From pictures to reality: modelling the phenomenology and psychophysics of 3D perception

Dhanraj Vishwanath*

*Corresponding author for this work

Research output: Contribution to journalArticlepeer-review

2 Citations (Scopus)
15 Downloads (Pure)


The dominant inferential approach to human 3D perception assumes a model of spatial encoding based on a physical description of objects and space. Prevailing models based on this physicalist approach assume that the visual system infers an objective, unitary and mostly veridical representation of the external world. However, careful consideration of the phenomenology of 3D perception challenges these assumptions. I review important aspects of phenomenology, psychophysics and neurophysiology which suggest that human visual perception of 3D objects and space is underwritten by distinct and dissociated spatial encodings that are optimized for specific regions of space. Specifically, I argue that 3D perception is underwritten by at least three distinct encodings for (1) egocentric distance perception at the ambulatory scale, (2) exocentric distance (scaled depth) perception optimized for near space, and (3) perception of object shape and layout (unscaled depth). This tripartite division can more satisfactorily account for the phenomenology, psychophysics and adaptive logic of human 3D perception.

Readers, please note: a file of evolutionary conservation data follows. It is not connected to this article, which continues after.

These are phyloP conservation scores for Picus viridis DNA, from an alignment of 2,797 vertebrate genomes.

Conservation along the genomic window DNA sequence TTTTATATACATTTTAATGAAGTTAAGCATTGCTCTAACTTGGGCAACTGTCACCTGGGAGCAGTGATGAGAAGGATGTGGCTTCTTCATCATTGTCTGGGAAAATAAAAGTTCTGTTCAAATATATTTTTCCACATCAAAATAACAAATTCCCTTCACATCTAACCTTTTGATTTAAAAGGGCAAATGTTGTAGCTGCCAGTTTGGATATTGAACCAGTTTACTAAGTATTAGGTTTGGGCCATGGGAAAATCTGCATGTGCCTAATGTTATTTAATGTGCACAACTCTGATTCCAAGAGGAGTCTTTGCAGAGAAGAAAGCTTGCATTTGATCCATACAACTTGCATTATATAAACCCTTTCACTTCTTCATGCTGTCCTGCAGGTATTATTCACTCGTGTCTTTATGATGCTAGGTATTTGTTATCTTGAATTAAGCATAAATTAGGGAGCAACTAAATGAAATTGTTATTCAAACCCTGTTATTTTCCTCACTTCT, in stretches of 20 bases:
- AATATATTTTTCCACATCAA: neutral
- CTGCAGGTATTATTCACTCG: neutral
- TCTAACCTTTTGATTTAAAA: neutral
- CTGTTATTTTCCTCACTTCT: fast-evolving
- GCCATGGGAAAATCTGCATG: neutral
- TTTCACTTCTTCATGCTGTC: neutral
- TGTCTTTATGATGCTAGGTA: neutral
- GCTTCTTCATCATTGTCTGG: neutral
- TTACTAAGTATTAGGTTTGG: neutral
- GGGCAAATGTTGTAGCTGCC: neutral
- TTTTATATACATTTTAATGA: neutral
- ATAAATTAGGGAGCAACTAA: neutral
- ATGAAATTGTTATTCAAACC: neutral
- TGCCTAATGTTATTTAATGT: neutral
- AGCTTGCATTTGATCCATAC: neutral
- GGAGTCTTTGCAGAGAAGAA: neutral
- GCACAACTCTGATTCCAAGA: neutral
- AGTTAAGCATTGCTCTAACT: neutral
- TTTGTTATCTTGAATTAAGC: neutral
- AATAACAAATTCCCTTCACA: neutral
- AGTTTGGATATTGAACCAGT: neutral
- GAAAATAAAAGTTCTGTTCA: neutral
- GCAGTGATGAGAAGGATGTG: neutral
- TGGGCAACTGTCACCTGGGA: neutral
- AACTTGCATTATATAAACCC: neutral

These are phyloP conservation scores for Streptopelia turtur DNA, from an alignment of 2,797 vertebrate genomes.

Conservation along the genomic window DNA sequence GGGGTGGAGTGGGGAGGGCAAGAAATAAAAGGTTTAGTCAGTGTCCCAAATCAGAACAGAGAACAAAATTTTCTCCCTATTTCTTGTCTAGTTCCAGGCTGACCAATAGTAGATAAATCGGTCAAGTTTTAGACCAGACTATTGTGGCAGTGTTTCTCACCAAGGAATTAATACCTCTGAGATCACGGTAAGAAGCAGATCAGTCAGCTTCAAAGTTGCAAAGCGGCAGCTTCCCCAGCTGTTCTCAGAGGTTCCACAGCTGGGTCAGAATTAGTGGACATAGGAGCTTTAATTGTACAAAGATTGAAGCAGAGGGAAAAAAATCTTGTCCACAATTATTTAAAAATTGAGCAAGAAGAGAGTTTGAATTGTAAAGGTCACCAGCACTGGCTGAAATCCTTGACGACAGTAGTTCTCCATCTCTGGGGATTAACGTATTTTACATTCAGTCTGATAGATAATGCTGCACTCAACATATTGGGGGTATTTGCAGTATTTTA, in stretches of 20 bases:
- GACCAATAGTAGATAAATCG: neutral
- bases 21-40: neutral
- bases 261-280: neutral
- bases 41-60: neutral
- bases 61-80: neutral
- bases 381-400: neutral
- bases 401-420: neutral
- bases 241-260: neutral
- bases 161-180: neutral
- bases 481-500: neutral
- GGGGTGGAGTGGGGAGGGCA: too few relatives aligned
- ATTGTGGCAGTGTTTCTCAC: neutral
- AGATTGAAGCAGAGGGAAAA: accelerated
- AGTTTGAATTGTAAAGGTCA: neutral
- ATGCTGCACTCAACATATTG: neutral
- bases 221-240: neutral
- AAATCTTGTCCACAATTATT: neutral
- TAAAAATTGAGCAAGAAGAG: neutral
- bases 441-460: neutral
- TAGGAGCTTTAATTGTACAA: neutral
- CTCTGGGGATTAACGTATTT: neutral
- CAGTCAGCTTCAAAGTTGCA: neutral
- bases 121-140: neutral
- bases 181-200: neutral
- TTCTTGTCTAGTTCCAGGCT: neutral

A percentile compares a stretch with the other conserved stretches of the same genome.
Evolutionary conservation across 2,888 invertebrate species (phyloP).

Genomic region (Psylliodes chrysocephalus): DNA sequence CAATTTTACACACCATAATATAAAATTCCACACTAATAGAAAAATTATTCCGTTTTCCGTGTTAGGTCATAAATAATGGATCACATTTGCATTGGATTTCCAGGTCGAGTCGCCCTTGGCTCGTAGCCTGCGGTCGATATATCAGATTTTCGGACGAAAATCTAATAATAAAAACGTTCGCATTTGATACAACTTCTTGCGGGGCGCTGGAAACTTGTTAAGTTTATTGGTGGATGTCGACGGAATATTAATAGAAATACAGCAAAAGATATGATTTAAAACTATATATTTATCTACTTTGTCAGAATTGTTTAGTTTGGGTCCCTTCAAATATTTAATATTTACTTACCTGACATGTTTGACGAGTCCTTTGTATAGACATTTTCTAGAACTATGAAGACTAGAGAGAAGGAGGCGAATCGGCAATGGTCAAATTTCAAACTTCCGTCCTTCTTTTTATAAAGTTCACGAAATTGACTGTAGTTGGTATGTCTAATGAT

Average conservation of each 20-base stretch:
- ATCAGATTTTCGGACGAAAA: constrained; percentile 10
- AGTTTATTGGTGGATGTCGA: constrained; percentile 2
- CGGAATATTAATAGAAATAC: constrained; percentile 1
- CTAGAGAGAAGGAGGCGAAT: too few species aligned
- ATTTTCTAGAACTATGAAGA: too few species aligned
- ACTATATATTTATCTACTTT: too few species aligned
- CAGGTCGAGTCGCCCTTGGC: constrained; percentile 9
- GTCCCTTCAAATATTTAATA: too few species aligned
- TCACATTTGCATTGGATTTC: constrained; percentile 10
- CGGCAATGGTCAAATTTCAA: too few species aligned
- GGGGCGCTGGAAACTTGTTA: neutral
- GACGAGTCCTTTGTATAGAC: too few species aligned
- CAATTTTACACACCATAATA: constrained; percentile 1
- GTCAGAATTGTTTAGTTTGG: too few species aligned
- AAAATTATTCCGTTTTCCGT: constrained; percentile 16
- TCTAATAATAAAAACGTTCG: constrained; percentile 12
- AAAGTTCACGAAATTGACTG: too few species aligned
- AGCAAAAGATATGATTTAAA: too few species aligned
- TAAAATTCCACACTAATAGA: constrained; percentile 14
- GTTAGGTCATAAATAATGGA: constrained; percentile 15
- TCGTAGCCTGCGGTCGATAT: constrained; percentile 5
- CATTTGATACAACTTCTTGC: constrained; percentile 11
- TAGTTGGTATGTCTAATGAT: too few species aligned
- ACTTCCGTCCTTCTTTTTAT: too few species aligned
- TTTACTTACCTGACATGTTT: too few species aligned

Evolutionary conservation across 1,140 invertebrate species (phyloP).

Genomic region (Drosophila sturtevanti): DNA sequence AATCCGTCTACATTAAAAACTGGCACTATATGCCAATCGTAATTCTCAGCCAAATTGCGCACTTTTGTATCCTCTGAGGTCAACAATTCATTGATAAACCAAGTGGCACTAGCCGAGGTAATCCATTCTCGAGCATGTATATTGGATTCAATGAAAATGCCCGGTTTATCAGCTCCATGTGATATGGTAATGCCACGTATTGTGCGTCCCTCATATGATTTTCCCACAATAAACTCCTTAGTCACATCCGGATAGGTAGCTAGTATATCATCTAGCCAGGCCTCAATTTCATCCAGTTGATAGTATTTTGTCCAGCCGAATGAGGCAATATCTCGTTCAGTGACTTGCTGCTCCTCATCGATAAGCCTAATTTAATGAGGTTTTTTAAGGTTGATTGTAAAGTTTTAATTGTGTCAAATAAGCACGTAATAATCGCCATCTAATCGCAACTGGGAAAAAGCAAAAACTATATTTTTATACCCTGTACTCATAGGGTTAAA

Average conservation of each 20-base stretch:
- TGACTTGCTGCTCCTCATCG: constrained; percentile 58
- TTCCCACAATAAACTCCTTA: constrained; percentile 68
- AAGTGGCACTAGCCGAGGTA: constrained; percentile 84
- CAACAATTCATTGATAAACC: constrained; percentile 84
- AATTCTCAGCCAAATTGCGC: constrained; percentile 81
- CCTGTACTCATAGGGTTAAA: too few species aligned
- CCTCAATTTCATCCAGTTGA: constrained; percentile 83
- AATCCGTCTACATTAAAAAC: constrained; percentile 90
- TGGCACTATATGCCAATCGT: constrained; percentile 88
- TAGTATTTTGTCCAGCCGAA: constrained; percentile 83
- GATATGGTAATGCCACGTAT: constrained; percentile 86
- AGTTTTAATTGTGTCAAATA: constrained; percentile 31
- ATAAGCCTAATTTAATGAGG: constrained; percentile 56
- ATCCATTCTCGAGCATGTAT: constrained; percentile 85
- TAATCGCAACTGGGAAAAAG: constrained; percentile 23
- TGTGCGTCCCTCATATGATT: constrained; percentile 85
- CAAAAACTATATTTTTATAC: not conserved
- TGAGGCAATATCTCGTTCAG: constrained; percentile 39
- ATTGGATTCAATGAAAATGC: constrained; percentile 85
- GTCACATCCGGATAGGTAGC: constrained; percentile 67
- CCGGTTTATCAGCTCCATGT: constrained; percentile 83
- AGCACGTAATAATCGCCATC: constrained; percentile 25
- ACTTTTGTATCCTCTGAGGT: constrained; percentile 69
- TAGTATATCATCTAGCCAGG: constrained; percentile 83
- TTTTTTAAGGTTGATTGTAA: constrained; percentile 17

Original languageEnglish
Number of pages17
JournalPhilosophical Transactions of the Royal Society B: Biological Sciences
Issue number1869
Early online date13 Dec 2022
Publication statusPublished - 30 Jan 2023


  • Affordance and embodiment
  • 3D perception
  • Depth perception
  • Stereopsis
  • Picture perception
  • Phenomenology


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